[size=18:74509f31d9]Nuggets cut loose Bowen[/size]
Team may try to sign its longest-tenured player to a new deal
By Chris Tomasson, Rocky Mountain News
June 11, 2004
AUBURN HILLS, Mich. - For years, Ryan Bowen was the Denver Nuggets' survivor. But Thursday, he was voted off the island.
The Nuggets elected not to pick up the 2004-05 contract option on their longest-tenured player, making the forward an unrestricted free agent after five seasons with the team.
The Nuggets had until June 30 to make a call on Bowen's option for $1.38 million, but made it early so they would have a chance to sign him to a new, less expensive deal.
With the exception of NBA Finals competitors Detroit and the Los Angeles Lakers, teams today must turn in their lists of eight protected players for the June 22 or 23 expansion draft. The Nuggets must expose one player, and it is expected to be sparingly used guard Jeff Trepagnier.
Had Bowen been left unprotected and selected by Charlotte, he would have been ineligible to return to the Nuggets next season, even if the Bobcats didn't pick up his option. The move also frees additional salary-cap room for Denver, which should have more than $20 million to spend.
"It was the best option," Nuggets general manager Kiki Vandeweghe said. "If I had my druthers, I'd love to have him back next year. And it does give us some more (salary-cap) flexibility."
Vandeweghe called it "tough" to let go of Bowen, who averaged 0.9 points in limited minutes last season. He was the only remaining player from before Vandeweghe took over as general manager in 2001.
"He wasn't playing much, so the writing was on the wall," Gary Zucker, Bowen's agent, said. "He'll consider coming back to Denver, but he's going to explore all his options."
Any offer by the Nuggets probably would be for less than $1.38 million, but Zucker said Bowen "won't be coming back for the minimum" salary of $807,546.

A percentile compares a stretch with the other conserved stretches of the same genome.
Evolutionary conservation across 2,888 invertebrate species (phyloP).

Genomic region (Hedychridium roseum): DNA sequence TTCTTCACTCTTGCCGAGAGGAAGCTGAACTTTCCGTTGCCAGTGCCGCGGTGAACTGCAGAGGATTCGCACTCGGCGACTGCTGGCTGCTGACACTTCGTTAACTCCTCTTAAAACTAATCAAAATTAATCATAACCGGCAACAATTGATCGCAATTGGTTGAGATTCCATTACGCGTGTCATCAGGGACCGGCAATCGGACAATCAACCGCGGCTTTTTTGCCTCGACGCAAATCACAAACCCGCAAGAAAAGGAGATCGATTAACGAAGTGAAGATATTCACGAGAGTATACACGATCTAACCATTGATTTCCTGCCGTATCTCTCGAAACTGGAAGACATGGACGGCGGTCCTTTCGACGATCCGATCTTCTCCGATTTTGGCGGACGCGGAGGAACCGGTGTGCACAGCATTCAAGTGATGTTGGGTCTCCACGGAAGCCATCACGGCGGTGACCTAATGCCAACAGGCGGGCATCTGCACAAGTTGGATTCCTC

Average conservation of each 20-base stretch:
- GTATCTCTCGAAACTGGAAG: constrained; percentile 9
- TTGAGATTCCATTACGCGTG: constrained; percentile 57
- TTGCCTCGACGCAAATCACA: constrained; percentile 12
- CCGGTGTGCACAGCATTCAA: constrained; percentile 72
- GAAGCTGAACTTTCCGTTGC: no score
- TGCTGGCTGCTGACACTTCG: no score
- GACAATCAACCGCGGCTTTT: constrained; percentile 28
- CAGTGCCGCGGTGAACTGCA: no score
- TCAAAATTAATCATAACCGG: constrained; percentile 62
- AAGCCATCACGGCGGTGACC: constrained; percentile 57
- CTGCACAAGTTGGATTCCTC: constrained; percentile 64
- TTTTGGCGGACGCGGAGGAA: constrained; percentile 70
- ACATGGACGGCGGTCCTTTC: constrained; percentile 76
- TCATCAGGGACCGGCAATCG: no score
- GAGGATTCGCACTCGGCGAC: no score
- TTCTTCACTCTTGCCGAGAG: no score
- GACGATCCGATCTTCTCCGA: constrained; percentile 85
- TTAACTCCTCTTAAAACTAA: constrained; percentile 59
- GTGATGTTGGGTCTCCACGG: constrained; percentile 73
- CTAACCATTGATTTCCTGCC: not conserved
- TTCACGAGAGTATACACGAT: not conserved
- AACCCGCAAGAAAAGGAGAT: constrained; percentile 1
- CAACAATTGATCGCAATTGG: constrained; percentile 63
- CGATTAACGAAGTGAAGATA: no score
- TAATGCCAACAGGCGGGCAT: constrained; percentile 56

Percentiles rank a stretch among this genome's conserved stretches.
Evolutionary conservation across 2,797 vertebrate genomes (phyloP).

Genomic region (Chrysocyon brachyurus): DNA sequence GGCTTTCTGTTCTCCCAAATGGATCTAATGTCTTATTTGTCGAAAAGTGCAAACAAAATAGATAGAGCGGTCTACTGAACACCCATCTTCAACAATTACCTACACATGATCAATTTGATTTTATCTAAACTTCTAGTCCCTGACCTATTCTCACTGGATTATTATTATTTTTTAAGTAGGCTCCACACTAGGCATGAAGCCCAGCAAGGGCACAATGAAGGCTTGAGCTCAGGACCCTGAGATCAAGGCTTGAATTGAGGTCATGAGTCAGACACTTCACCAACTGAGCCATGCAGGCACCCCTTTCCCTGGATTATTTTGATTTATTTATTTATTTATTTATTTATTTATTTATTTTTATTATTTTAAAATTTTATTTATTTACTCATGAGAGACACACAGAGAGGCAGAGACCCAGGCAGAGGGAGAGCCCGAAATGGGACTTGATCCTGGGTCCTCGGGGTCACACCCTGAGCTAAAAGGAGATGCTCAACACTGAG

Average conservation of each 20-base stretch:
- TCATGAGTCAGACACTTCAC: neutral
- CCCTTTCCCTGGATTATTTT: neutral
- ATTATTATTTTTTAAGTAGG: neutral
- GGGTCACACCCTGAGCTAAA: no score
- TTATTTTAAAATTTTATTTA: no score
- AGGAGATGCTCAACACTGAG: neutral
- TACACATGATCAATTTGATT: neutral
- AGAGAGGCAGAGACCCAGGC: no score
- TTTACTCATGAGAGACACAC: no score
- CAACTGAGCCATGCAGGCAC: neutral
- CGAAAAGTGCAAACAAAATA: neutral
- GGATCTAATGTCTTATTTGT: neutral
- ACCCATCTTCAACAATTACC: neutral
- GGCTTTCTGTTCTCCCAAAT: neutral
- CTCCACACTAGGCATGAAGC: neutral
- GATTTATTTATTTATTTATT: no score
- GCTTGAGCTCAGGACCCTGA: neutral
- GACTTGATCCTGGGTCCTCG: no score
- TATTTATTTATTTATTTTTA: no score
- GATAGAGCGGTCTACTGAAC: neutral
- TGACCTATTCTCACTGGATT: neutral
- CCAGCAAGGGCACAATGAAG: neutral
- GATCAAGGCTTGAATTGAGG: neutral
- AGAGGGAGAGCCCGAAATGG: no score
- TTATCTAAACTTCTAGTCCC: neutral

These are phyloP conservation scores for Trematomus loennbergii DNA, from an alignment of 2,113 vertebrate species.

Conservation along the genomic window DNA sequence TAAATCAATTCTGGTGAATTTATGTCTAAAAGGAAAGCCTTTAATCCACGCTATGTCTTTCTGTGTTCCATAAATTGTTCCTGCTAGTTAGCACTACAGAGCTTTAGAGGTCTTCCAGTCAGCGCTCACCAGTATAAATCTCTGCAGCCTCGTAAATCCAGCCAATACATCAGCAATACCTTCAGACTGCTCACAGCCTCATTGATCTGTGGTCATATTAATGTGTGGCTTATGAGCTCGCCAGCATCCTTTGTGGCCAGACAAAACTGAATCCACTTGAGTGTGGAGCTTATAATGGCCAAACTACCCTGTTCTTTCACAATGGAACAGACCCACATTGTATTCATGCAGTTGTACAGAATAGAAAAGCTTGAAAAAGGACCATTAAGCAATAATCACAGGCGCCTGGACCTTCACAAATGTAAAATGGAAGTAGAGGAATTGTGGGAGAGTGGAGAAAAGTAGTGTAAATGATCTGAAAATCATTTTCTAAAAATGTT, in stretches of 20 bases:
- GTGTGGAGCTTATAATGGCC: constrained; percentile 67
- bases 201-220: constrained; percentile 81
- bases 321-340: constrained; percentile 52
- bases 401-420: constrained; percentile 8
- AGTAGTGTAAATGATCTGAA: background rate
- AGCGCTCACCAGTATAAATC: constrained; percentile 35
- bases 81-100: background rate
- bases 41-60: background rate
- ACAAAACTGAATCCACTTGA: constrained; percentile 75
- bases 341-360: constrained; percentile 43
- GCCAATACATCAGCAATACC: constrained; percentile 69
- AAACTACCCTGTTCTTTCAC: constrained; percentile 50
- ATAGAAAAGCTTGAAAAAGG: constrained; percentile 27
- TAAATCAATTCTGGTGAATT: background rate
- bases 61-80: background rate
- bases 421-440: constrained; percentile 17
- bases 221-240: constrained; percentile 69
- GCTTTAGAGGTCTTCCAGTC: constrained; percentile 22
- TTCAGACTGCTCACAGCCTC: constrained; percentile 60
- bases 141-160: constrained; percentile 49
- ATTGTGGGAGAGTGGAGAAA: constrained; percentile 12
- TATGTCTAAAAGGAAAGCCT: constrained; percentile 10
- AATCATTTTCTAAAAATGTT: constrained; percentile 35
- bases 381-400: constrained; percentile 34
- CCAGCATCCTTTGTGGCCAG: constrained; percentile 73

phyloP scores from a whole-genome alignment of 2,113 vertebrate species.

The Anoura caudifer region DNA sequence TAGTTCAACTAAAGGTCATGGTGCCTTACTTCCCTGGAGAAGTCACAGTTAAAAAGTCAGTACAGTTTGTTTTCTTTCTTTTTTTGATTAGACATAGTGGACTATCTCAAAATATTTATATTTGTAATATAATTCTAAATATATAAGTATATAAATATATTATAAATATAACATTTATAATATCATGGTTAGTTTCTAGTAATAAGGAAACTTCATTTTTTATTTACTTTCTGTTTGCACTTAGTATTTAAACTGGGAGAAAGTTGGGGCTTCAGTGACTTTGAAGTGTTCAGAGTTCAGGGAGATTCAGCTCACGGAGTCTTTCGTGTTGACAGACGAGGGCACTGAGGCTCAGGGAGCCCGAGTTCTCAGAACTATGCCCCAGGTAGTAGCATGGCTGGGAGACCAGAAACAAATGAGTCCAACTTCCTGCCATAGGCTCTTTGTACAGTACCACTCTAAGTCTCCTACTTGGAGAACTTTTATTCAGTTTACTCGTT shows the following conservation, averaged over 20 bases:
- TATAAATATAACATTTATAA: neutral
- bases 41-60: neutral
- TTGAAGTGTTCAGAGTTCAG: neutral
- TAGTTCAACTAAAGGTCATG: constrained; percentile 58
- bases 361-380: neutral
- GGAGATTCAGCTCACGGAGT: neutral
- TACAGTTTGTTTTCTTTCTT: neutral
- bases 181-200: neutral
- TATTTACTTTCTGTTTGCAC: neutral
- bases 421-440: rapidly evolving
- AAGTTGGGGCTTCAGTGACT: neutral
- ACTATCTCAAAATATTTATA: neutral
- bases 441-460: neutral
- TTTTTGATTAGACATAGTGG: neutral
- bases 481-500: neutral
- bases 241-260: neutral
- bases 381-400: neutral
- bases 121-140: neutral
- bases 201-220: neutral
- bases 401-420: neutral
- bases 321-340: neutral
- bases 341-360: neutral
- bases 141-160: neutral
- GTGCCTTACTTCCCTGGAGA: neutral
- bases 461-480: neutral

Bowen didn't return a telephone message. He told a Nuggets official he is on vacation in Orlando, Fla., and wouldn't comment.
The Nuggets have nine players who are under contract for next season or are restricted free agents. Vandeweghe wouldn't confirm it, but it looks to be a no-brainer Trepagnier will be exposed.
"I'm almost certain Jeff won't be protected," his agent, Sam Goldfeder, said. "But that's fine that he can go somewhere else."
If Trepagnier, a restricted free agent, is selected by Charlotte, he becomes unrestricted. But he would be unable to sign next season with the Nuggets.
Bowen's departure leaves forward Chris Andersen, a restricted free agent after playing three seasons with the team, as Denver's longest-tenured player. The move on Bowen all but assures Andersen will be protected.
"That's good news," Andersen said. "I want to come back to Denver."
Let's turn that around a bit. If the Pacer's are wanting to keep Anthony Johnson they need to instruct him to opt out so they can resign him. Then again, depending on if Brezac or JJ is unprotected they probably wouldn't have to do that, because they are more along the lines of the type players Charlotte is looking for.
As for Andersen being protected I was hoping he would be the one to go to Charlotte. He's on my fantasy basketball team and he's very productive except he only get 15 minutes a game with Denver. I figured he might get more minutes with Charlotte. Shoot!